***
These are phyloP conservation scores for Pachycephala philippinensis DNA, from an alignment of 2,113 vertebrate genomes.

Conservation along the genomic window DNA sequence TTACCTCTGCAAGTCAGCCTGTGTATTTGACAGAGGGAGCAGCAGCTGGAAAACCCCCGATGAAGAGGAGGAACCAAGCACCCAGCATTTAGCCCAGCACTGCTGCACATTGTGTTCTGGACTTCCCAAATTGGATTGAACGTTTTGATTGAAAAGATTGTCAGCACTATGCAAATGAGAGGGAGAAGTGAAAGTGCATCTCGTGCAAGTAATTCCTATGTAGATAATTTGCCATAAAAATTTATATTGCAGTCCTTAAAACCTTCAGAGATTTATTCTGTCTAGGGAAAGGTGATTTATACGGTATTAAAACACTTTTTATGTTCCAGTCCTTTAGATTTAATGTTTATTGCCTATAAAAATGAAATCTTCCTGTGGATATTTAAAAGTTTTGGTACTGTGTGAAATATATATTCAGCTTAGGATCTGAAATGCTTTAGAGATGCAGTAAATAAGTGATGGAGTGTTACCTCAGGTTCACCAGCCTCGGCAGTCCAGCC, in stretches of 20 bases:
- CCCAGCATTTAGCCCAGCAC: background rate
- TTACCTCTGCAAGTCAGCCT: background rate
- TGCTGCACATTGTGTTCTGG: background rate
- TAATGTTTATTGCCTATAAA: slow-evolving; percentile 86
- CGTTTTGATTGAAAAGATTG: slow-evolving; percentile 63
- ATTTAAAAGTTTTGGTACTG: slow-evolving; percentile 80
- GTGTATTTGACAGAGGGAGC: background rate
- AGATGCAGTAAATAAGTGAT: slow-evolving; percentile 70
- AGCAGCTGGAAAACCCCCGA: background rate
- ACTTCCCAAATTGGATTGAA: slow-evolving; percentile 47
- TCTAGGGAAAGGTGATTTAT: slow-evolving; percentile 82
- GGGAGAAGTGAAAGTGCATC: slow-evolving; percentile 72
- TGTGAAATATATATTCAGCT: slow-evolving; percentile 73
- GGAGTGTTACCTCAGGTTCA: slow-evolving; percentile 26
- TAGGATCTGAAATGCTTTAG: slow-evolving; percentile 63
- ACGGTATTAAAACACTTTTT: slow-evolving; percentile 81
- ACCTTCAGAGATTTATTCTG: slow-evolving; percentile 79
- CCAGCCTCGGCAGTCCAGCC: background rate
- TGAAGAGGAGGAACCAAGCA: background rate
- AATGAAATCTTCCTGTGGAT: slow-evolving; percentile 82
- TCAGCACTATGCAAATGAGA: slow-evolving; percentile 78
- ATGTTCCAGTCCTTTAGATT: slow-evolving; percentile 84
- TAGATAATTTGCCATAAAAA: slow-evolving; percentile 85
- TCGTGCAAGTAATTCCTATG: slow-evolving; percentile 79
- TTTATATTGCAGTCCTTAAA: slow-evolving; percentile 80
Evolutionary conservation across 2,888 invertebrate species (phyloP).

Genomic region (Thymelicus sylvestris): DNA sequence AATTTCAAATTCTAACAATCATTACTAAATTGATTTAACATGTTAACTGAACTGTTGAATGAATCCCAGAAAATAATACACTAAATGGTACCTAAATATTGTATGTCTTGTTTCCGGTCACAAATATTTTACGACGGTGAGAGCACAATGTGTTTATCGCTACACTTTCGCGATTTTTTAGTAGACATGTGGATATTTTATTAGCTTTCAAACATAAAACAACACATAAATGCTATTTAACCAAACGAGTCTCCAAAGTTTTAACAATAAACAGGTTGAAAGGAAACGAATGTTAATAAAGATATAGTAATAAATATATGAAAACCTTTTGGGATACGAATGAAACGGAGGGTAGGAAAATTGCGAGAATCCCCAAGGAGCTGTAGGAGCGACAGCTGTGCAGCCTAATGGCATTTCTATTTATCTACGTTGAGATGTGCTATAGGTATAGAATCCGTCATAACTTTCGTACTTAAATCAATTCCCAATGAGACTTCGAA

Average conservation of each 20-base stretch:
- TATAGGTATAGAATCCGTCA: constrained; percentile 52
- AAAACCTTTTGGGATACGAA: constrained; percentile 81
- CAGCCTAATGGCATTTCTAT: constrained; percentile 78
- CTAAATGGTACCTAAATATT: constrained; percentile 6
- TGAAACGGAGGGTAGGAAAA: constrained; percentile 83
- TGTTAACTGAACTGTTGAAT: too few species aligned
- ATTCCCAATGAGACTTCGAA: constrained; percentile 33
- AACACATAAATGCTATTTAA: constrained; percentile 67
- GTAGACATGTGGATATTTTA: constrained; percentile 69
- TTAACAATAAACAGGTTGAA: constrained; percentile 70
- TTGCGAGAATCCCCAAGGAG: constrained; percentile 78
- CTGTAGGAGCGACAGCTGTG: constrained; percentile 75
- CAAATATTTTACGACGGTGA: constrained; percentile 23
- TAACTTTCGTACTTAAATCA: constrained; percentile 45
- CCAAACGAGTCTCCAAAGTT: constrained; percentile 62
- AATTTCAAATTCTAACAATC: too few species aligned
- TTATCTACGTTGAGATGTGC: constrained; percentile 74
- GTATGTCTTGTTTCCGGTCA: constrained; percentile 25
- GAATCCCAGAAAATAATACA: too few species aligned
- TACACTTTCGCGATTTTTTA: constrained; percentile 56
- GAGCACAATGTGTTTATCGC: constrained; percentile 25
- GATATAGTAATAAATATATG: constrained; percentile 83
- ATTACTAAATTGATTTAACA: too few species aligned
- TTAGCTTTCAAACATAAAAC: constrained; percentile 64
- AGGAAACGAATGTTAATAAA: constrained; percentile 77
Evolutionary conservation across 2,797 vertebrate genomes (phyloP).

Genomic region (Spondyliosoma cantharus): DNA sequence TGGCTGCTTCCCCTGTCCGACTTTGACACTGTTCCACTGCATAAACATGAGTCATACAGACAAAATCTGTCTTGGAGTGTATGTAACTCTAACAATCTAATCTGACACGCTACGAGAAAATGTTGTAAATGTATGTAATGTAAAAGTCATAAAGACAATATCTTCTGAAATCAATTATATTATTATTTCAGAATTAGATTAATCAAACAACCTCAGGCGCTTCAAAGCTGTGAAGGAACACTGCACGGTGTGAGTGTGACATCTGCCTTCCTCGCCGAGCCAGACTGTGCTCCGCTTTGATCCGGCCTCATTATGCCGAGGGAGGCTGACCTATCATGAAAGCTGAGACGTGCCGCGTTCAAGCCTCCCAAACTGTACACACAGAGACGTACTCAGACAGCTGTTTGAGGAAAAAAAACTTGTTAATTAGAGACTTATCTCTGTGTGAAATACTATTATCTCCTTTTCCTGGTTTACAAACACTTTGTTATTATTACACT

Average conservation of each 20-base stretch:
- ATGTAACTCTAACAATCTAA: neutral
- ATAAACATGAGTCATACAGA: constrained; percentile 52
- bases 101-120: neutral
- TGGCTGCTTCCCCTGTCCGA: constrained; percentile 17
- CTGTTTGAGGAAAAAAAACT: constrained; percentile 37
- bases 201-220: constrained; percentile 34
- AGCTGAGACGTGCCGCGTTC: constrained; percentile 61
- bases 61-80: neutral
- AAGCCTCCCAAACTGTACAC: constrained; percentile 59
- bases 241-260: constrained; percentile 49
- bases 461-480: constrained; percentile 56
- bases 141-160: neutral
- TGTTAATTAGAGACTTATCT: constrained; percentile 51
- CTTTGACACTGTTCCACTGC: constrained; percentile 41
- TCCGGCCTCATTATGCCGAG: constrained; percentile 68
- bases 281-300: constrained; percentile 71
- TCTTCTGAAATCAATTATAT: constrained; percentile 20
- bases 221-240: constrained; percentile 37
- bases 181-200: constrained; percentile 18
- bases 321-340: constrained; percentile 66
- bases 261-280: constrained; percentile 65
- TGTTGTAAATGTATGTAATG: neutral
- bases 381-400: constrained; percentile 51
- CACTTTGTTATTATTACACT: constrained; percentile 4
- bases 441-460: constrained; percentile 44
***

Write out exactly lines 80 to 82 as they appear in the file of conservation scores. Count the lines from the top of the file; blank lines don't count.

- TGTTGTAAATGTATGTAATG: neutral
- bases 381-400: constrained; percentile 51
- CACTTTGTTATTATTACACT: constrained; percentile 4